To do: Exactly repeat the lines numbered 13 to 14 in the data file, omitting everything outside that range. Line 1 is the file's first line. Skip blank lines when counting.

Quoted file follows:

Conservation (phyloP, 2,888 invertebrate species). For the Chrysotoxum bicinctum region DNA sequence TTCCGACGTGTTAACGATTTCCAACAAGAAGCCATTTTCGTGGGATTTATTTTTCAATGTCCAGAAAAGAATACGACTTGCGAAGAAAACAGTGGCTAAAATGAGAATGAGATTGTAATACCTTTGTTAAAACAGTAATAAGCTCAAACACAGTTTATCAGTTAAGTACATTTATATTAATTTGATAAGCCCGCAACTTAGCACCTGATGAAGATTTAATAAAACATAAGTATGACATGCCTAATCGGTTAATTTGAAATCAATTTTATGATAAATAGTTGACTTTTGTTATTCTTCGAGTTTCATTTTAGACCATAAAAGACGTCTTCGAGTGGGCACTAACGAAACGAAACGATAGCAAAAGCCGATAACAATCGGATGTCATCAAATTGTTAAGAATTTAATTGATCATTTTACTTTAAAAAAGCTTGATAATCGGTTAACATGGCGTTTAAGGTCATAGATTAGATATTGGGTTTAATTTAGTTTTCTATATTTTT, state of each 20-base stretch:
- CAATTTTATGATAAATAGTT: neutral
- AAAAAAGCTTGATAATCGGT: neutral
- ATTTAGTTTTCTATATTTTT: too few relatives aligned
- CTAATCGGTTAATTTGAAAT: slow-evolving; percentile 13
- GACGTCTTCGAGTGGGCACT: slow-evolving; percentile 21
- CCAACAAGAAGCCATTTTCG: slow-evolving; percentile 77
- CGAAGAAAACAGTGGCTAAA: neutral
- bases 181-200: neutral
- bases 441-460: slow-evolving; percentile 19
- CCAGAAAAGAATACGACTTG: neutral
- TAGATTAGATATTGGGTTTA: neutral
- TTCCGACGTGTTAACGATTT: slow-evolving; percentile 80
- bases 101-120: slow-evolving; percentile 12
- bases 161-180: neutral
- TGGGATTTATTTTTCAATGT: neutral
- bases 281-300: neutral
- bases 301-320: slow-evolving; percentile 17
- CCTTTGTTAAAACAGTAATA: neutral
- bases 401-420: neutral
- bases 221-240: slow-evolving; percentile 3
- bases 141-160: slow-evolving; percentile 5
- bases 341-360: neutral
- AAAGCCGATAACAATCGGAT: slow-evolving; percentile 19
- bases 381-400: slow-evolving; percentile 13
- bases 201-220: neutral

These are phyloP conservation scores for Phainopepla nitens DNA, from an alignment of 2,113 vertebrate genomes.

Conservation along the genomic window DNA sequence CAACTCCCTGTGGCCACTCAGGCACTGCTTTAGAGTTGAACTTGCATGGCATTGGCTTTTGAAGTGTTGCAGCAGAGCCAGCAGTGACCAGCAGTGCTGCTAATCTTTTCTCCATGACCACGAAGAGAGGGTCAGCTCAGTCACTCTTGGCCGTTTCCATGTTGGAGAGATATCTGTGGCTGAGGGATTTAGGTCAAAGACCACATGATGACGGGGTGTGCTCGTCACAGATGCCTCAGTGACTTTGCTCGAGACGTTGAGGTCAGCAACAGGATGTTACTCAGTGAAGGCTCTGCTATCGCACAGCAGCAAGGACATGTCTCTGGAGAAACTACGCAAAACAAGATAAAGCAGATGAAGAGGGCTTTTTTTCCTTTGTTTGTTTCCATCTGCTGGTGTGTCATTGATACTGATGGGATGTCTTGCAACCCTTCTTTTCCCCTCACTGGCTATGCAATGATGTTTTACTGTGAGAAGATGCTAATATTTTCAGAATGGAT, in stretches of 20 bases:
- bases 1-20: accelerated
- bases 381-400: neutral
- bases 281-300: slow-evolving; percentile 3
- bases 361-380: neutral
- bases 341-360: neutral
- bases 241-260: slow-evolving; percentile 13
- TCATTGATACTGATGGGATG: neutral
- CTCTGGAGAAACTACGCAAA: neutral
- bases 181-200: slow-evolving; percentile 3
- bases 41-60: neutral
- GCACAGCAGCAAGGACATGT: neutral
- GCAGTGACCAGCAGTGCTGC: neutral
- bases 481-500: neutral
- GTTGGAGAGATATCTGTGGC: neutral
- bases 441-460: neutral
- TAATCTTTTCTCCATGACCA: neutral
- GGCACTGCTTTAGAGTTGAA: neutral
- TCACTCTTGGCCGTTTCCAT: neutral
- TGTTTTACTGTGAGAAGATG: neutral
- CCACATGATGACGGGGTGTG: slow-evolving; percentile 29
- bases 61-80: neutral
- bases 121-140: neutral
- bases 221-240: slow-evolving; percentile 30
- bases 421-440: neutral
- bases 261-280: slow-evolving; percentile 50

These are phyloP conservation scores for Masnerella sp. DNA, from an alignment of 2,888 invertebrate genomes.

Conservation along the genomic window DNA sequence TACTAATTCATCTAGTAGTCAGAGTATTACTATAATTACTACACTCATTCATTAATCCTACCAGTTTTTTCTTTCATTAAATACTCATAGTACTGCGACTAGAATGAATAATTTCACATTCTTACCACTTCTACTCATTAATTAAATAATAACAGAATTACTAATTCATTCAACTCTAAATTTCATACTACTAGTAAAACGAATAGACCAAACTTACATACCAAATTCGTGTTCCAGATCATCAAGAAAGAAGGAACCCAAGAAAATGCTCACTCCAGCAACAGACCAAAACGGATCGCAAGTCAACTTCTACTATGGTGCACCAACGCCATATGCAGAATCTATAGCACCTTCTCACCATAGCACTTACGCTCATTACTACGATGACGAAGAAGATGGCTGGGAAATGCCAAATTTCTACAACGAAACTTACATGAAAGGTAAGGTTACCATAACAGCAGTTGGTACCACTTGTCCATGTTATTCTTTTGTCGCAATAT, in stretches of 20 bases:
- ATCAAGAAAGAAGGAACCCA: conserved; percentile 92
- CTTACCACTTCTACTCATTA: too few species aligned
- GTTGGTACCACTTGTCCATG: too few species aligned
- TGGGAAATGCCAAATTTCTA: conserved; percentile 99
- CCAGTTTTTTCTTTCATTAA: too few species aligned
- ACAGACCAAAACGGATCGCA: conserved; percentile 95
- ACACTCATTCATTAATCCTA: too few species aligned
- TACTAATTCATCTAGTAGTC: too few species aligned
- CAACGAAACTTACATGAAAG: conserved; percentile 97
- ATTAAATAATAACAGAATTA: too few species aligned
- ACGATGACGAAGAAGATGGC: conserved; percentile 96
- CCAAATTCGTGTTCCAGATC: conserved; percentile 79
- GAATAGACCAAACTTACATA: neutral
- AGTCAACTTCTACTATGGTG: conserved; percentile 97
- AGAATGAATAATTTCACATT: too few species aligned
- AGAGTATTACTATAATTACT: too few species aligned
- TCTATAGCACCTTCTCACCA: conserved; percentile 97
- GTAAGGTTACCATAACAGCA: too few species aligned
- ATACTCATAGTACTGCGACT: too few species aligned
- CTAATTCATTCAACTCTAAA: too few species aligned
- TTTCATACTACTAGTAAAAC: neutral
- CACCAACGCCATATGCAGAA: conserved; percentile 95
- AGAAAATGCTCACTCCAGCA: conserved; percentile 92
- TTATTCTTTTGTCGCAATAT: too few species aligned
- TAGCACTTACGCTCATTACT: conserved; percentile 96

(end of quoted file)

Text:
- TTCCGACGTGTTAACGATTT: slow-evolving; percentile 80
- bases 101-120: slow-evolving; percentile 12